nav-left cat-right
cat-right

Minority representation in Waldorf – Part 5

Why is minority representation in the Waldorf movement is so low?

Much research shows that hiring processes based primarily around interviews are inherently biased against minorities, as well as a very poor indication of actual subsequent job performance. In the interview process, people tend to screen for the type of person that like to hang out with, rather than for actual abilities. This is why research has shown the interview to be a poor indicator of actual job performance.

It’s a well observed habit that people tend to want to hang out with others who are most like them. Further, whites are the most racially isolated group in the country; because they are in the majority, a white person who doesn’t want to hang around minorities can construct a life so that they largely don’t have to. This is not something that minorities have the luxury of being able to do; when it happens it is usually the result of ghettoization. So minority applicants in an interview process run the danger of coming up against the Waldorf equivalent of a good old boys network, where the judgment is not on competence but on "fit", or “does this person seemed to be like the rest of us”. How much this actually happens in real Waldorf schools is an open question, since most seem so desperate for minority faculty that they give the impression they would probably hire any minority applicant they felt to be moderately competent. On the other hand, I’m not sure that public handwringing about lack of minorities on the faculty translates into anything approximating affirmative action in hiring practices. That would be another area for research. An interesting study would identify people who have been minority applicants at multiple Waldorf schools and interview them about their experiences. How did they find the application process? Were they offered the position they applied for? If not, what reasons were offered? What do they think really happened? If that could be matched from the school’s perspective, that would be helpful. How many minority applicants did the school have? How did they evaluate them? And if they decided that they had a "more qualified candidate" and therefore felt that they had to give the job to the non-minority applicant, has the school considered this in the larger context of their oft-stated desire to increase minority staffing?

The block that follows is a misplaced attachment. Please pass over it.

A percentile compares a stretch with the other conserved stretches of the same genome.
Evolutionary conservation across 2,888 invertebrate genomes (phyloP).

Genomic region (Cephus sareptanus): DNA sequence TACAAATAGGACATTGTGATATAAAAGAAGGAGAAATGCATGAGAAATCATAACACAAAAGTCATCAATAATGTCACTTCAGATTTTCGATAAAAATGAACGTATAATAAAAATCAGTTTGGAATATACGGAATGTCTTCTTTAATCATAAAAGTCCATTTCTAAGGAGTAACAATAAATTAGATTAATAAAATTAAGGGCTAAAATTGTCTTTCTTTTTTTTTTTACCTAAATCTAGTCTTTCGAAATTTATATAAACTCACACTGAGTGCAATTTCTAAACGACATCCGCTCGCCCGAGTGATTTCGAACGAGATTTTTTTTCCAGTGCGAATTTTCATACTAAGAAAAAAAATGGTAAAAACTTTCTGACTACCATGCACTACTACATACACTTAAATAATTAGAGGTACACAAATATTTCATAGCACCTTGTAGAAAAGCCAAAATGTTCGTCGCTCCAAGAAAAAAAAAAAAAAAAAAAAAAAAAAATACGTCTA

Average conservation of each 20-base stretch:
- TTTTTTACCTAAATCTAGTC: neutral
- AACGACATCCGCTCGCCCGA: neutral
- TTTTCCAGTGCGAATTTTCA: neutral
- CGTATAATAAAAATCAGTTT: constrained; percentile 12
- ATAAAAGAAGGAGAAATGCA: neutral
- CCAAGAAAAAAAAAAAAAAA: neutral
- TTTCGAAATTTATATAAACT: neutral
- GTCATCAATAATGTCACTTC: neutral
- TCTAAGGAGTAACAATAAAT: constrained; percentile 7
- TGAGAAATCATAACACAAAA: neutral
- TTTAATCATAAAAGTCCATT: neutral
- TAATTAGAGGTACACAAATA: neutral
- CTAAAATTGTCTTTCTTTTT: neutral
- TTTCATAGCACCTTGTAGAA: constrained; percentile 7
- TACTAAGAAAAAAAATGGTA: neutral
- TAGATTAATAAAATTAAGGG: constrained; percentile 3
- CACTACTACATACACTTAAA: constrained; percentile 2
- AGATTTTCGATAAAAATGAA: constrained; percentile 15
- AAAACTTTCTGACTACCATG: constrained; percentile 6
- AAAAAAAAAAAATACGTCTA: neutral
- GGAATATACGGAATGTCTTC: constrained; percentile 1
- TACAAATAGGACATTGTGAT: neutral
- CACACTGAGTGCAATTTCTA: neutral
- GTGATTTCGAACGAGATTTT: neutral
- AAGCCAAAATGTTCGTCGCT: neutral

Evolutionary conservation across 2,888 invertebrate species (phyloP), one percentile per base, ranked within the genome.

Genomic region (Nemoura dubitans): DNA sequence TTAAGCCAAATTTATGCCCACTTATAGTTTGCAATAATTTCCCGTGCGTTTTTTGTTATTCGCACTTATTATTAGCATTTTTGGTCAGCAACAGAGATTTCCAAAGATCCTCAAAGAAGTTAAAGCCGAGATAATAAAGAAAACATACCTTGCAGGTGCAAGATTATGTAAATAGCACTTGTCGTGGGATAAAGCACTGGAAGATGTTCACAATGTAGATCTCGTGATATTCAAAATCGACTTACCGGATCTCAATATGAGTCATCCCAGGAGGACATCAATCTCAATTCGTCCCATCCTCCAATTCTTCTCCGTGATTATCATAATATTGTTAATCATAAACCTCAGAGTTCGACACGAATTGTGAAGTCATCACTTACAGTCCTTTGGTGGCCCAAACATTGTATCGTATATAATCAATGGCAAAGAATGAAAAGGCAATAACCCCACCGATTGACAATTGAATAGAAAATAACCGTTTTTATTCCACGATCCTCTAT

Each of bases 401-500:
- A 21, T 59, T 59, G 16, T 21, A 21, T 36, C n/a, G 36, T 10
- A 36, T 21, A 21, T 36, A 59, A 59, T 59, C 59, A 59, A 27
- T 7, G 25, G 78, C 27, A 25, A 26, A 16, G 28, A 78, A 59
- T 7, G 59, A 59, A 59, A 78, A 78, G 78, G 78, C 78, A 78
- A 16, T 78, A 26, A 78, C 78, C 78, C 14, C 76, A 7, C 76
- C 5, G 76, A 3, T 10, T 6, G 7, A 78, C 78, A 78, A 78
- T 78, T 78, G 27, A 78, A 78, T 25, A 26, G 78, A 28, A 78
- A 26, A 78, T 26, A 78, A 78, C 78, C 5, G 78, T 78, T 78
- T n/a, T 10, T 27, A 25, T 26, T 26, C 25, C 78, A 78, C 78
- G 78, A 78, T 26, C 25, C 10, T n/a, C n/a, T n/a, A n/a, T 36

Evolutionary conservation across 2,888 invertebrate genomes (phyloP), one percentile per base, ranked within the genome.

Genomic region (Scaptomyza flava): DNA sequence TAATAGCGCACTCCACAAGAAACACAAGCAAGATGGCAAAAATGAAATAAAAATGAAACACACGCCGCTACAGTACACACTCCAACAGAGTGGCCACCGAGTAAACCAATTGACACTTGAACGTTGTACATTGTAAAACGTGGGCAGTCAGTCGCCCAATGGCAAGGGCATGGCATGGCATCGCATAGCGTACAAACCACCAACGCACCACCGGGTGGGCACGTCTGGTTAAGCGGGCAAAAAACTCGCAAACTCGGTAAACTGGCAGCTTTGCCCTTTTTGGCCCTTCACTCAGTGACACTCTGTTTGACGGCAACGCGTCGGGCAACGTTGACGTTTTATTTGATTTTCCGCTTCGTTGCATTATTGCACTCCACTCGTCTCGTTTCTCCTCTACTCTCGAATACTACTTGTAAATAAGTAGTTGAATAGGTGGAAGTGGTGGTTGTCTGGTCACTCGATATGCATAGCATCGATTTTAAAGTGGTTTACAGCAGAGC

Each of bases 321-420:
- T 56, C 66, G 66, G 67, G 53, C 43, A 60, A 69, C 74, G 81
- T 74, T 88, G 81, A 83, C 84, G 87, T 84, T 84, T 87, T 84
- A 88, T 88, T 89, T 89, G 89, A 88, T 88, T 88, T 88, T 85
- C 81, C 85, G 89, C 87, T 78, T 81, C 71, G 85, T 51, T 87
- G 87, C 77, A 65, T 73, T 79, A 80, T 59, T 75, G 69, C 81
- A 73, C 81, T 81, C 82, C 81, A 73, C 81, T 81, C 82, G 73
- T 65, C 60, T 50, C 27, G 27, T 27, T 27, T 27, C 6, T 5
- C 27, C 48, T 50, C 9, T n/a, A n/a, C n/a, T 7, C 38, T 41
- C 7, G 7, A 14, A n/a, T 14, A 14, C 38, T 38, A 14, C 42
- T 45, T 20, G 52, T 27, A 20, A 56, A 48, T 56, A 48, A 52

So what can Waldorf schools do to increase minority representation on the faculty (and thereby probably increase minority enrollment)? The first issue is to examine the hiring process. Then examine the challenges facing minorities in the country at large.Out of a study of the phenomenon the possible solutions will arise. If the stated goal is to increase minority faculty, and there is no applicant pool, then it is probably necessary to create one. Some form of mentorship/scholarship program is likely the only way to create an applicant pool that meets the formal requirements of Waldorf teaching.

One Response to “Minority representation in Waldorf – Part 5”

  1. Maricel says:

    My sue me description of Anthroposophy is that it is a cult-like relgiious sect. It’s a cult in the process of becoming a religion, and the process is slow. Comparison with another recent cult/religion transformation, Mormonism, may be useful. They still have secret underwear, but they are mainstream. Mormonism’s founder died in 1844, 167 years ago. Anthroposophy’s founder died in 1925, only 86 years ago. It’s half the age, and still much more cult-like than religion-like.

Leave a Reply to Maricel Cancel reply

Your email address will not be published. Required fields are marked *